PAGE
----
7 Anonmous, Baharistan-i-Shahi, English translation by K.N. Pandit, http://ikashmir.net/baharistan/index.html, pp 52 8 Sayyid Ali Hamadani, Dhakhirat-al-Muluk urdu Translation by Prof. Shams-ud-Din Ahmad, Vol. 1, p 196, Ashraf Wani, Ibid, pp 60 9 Jonaraja, Rajtarangini via Altaf Yatoo, Islamization of Kashmir, pp 89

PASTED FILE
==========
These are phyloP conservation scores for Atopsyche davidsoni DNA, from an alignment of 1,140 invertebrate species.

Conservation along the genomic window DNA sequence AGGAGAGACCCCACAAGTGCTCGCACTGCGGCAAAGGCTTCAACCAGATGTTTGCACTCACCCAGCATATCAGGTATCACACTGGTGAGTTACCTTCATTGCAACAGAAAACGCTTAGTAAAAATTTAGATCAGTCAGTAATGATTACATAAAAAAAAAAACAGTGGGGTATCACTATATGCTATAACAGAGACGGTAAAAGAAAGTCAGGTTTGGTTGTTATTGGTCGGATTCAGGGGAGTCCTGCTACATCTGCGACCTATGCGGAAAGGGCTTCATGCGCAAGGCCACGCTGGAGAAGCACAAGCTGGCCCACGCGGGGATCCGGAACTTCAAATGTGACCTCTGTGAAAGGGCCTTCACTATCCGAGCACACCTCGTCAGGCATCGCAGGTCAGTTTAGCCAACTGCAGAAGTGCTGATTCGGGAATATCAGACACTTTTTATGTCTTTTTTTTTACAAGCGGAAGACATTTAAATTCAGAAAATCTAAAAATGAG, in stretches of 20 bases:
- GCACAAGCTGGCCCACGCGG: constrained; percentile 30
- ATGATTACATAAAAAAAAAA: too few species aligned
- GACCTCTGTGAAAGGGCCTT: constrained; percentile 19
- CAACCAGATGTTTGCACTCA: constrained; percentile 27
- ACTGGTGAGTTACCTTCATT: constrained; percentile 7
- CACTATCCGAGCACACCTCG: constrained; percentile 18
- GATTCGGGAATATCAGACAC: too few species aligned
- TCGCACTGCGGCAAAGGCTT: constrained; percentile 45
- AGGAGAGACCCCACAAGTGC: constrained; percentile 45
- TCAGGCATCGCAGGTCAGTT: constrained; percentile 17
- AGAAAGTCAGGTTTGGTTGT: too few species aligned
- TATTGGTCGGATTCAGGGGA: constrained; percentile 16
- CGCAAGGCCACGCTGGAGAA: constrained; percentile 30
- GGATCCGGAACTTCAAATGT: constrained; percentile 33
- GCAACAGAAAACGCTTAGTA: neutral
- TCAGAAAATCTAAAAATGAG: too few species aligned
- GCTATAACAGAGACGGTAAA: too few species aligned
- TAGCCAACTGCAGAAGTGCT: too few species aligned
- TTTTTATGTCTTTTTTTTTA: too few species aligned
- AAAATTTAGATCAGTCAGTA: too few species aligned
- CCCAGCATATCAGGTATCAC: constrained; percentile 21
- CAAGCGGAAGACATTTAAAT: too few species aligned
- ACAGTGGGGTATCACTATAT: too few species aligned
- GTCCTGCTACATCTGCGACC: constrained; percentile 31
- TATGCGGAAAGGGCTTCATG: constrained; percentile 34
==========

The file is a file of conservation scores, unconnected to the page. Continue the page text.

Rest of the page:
10 For further study see, Ashraf wani, Islam in Kashmir. Ishaq Khan, Kashmirs Transition To Islam: Role of Muslim Rishis, Gulshan Books Srinager,2005 11 Ashraf Wani, ibid 204,205 12 Muhibul Hassan, Kashmir under Sultans, Gulshan Publishers Srinager 2002, pp. 66 13 Although It is an critical and somehow controversial issue as both Sanskrit Chroniclers and Persian Hagiographers have adopted extremes about the Iconoclastic activities of Sultan Sikander and His Commander in Chief Saif-ud-Din but some modern Historians have Critically Examinedall the Sources and historical evidences of presence of Hindu Temples during various periods of Kashmir History after Sultan Sikander’s rule, For further study see Asrhaf Wani, ibid 114-123, Ishaq Khan, Kashmirs Transition to Islam, ibid 80-82, A.Q. Rafique, ibid 110, Muhibul Hassan, ibid 66 14 Anonmous, Baharistan-i-Shahi, English Translation by K.N. Pandit, http://ikashmir.net/baharistan/index.html, pp 52 15 Ashraf wani.Islam in Kashmir, pp 167 via Sayyid Ali, Tarikh-I-Kashmir 16 Farooq Bukhari. Hayat-e-Mir Muhammad Hamadani, Ashraf Book Depot, Srinager, 1997, Bashar Bashir,Mir Muhammad Hamadani in Awliya e Kashmir, Jammu and Kashmir Cultural Academy, 1997 17 Abdul Qayoom Rafiqi, Sufism in Kashmir, Gulshan Books, Srinager,2011 18 Farooq Bukhari, ibid 17 19 Altaf Yatoo,Islamization of Kashmir, ibid 89 20 Dr Farooq Bukhari, Ulema-i-Kashmir Ka Shandar Mazi, Ashraf Book Depot, Srinager, pp 72-73, Famous Sufi Scholars of Medieval Kashmir like, Baba Dawood Mishkati, Haider Malik Chadoora, Baba Dawood Khaki has quoted his Books, via Farooq Bukhari, Hayat-i-Mir Muhamad Hamadani, pp 19-20 21 Khanqah is a Persian word meaning a holy place of worship for Muslims with a prayer hall for prayer (Salaat) and with residential quarters for guests, pilgrims and tourists. It is a building designed specifically for Sufi gatherings for spiritual retreat and character reformation, and often served as hospices for travelers and Islamic students. The word Rishi is of Sanskrit origin, meaning a singer of hymns, an inspired poet or sage, The Rishi tradition in Kashmir has a long history, dating as far back to pre-Vedic times but it was after great efforts of Sheikh Noor-ud-Din who was influenced by Central Asian Mystics Sayid Ali Hamadani and his son Mir Muhammad Hamadani, Sheikh Noor-ud-DinIslamized Rishi Tradition of Kashmir, For further study about History of Rishi tradition and its Islamization see Rysh Wa’ar: The Valley of Saints by Manzoor Fazili, Gulshan Books Srinager,2015,pp 7-46, Ishaq khan, ibid pp 37-60, Mystic Traditions of Kashmir by Iqbal Ahmad, Gulshan Books Srinager, 2011, Shiraza,, Sheikh-ul-Alam number, 1978, J&K Cultural academy Srinager, vol.17, no.3 23 Farooq Bukhari, ibid 12-13, He has quoted the Waqaf-Nama Of the Khanqah in which special guidance are given regarding maintenance and administration of Khanqah, it speaks about how the special care of not only devotes and disciples was taken into special consideration but also special arrangements forpoor’s, needy and travelers were made without any kind of discrimination. 24 Farooq Bukhari, ibid pp 19, via Asrar ul Abrar of Baba Dawood Mishkati 25 Author has personally visited the Jamia and collected the requisite information as regards its structural layout and has corrobated the information thus gathered with the historical sources (Kutub-i-Tarikh).A marble stone placed in one of walls of Jamia upon which valuable information about history of Jamia has been inscribed. Famous modern historian of Kashmir,G.M.D. Sufi, has also mentioned history and architectural uniqueness of Jamia in his book Kashir: being history of Kashmir, vol. 2nd , pp 512-514 26 Farooq Bukhari ibid. pp 9,10 27 Khat-i-irshad is a kind of Authority letter given by a Sufi Master (Murshid) to his most prime and abledisciple(Mureed). By virtue of this authority letter he(the Murreed) acquires the requisite authority toguide and initiate other disciples in that very Sufi order of his Master (Murshid).It is also known as Khilafat-nama(document of spiritual Vice-regency) in the Sufi terminology. For further study about Sufism and Sufi terminology, see Kashf al-Mahjub, of Ali Hujwari, English translation, R.A. Nicholson, Adam Publishers, New Delhi, 2011, The Encyclopedia of Islamic Spirituality edited by S.H. Nasr, Suhail Academy Lahore, 2005 28 Originally in Arabic the Translation has been quoted from, Prof. Ishaq Khan’s, Kashmir’s Transition to Islam: role of Muslim rishis, pp 257